November 3, 1964 - With 61 percent of the popular vote, Democrat Lyndon B. Johnson is re-elected as President of the United States in a land-slide victory, the biggest to date in U.S. history, defeating Republican Barry Goldwater by 16 million votes. The Democrats also achieve big majorities in both the U.S. House and Senate.


Elke-Sommer-1.jpgElke Sommer


November 14-16, 1965 - The Battle of Ia Drang Valley marks the first major battle between U.S. troops and North Vietnamese Army regulars (NVA) inside South Vietnam. American Army troops of the 1st Cavalry Division (Airmobile) respond to the NVA threat by using helicopters to fly directly into the battle zone. Upon landing, the troops quickly disembark then engage in fierce fire fights, supported by heavy artillery and B-52 air strikes, marking the first use of B-52s to assist combat troops. The two-day battle ends with NVA retreating into the jungle. 79 Americans are killed and 121 wounded. NVA losses are estimated at 2000.

November 17, 1965 - The American success at Ia Drang is marred by a deadly ambush against 400 soldiers of the U.S. 7th Cavalry sent on foot to occupy nearby Landing Zone 'Albany.' NVA troops that had been held in reserve during Ia Drang, along with troops that had retreated, kill 155 Americans and wound 124.

November 27, 1965 - In Washington, 35,000 anti-war protesters circle the White House then march on to the Washington Monument for a rally.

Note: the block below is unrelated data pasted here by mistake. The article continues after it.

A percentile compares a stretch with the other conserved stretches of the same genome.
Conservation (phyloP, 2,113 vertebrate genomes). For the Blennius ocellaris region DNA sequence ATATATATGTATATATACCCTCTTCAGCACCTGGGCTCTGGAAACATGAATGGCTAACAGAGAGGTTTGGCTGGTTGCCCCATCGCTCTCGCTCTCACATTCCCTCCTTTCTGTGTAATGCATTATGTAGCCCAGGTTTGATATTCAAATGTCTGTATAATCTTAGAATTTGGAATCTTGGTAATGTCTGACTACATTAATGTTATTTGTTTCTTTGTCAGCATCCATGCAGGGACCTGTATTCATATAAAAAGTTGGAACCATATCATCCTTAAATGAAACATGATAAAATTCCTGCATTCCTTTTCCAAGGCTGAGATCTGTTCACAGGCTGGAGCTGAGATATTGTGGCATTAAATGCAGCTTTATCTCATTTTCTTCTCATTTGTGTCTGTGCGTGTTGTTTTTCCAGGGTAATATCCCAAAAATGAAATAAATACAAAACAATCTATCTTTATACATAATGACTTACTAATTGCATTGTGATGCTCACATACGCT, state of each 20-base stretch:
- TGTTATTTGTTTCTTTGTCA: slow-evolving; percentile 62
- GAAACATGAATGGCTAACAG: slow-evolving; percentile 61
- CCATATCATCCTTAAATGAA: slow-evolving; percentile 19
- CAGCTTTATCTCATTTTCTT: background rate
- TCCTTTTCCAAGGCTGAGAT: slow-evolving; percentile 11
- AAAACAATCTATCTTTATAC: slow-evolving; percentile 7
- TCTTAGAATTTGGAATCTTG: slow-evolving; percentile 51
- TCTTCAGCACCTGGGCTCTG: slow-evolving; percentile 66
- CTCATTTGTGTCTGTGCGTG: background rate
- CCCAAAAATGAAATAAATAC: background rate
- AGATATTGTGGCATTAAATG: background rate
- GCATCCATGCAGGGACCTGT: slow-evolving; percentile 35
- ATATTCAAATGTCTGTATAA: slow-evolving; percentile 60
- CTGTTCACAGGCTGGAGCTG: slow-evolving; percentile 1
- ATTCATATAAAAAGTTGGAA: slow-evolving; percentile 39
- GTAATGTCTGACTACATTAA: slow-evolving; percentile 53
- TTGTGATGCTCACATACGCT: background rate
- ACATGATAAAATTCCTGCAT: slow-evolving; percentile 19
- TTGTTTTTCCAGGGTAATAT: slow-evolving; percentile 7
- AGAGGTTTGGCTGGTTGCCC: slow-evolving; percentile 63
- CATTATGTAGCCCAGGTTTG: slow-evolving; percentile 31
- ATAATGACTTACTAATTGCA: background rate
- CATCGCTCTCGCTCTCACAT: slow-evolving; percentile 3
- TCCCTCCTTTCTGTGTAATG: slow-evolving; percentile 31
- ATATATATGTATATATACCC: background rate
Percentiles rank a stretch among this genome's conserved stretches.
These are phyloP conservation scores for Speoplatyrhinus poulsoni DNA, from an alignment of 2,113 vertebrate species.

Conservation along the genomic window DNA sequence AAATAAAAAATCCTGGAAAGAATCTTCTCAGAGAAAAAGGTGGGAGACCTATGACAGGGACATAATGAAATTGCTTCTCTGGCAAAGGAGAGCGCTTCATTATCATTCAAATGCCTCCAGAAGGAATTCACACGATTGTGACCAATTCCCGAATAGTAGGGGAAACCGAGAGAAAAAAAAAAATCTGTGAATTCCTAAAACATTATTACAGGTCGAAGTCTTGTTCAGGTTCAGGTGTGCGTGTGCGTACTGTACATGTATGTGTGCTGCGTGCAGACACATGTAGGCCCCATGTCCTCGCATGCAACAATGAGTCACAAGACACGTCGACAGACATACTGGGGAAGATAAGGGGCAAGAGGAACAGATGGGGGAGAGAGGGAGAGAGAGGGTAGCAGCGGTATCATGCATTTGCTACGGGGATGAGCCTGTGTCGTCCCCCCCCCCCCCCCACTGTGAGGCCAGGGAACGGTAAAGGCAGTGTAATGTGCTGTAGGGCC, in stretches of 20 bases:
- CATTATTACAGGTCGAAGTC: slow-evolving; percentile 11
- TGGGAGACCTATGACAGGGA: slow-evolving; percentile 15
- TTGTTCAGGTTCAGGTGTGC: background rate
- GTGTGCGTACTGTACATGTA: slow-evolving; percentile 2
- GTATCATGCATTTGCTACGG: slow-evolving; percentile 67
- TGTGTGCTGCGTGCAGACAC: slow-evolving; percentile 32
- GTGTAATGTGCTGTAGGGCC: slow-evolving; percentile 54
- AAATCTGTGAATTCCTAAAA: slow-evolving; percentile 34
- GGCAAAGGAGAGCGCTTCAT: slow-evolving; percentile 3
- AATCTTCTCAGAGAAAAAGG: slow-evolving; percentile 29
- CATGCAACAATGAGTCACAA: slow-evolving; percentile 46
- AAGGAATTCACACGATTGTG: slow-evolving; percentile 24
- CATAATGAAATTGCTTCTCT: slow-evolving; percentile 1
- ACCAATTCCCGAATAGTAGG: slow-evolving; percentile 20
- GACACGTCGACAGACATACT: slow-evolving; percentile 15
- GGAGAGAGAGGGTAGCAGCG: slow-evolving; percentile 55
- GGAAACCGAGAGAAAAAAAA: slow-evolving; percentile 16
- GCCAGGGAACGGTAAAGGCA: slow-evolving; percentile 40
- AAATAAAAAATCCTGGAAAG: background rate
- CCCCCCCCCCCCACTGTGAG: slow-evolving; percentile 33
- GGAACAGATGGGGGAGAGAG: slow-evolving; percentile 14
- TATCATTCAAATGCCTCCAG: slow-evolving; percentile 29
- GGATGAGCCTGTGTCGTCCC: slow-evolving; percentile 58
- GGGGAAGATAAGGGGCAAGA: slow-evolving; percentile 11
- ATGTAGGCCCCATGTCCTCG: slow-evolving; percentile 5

November 30, 1965 - After visiting Vietnam, Defense Secretary McNamara privately warns that American casualty rates of up to 1000 dead per month could be expected.


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November 7, 1966 - Defense Secretary McNamara is confronted by student protesters during a visit to Harvard University.

November 12, 1966 - The New York Times reports that 40 percent of U.S. economic aid sent to Saigon is stolen or winds up on the black market.


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November 3-December 1, 1967 - The Battle of Dak To occurs in the mountainous terrain along the border of Cambodia and Laos as the U.S. 4th Infantry Division heads off a planned NVA attack against the Special Forces camp located there. During the fighting, the 4th Battalion, 503rd Airborne Infantry earns a Presidential Unit Citation for bravery. Massive air strikes combined with U.S. and South Vietnamese ground attacks result in an NVA withdrawal into Laos and Cambodia. NVA losses are put at 1644. U.S. troops suffer 289 killed. "Along with the gallantry and tenacity of our soldiers, our tremendously successful air logistic operation was the key to the victory," states General Westmoreland.

November 11, 1967 - President Johnson makes another peace overture, but it is soon rejected by Hanoi.

November 17, 1967 - Following an optimistic briefing in the White House by General Westmoreland, Ambassador Bunker, and Robert Komer, President Johnson tells the American public on TV, "We are inflicting greater losses than we're taking...We are making progress." In a Time magazine interview, General Westmoreland taunts the Viet Cong, saying "I hope they try something because we are looking for a fight."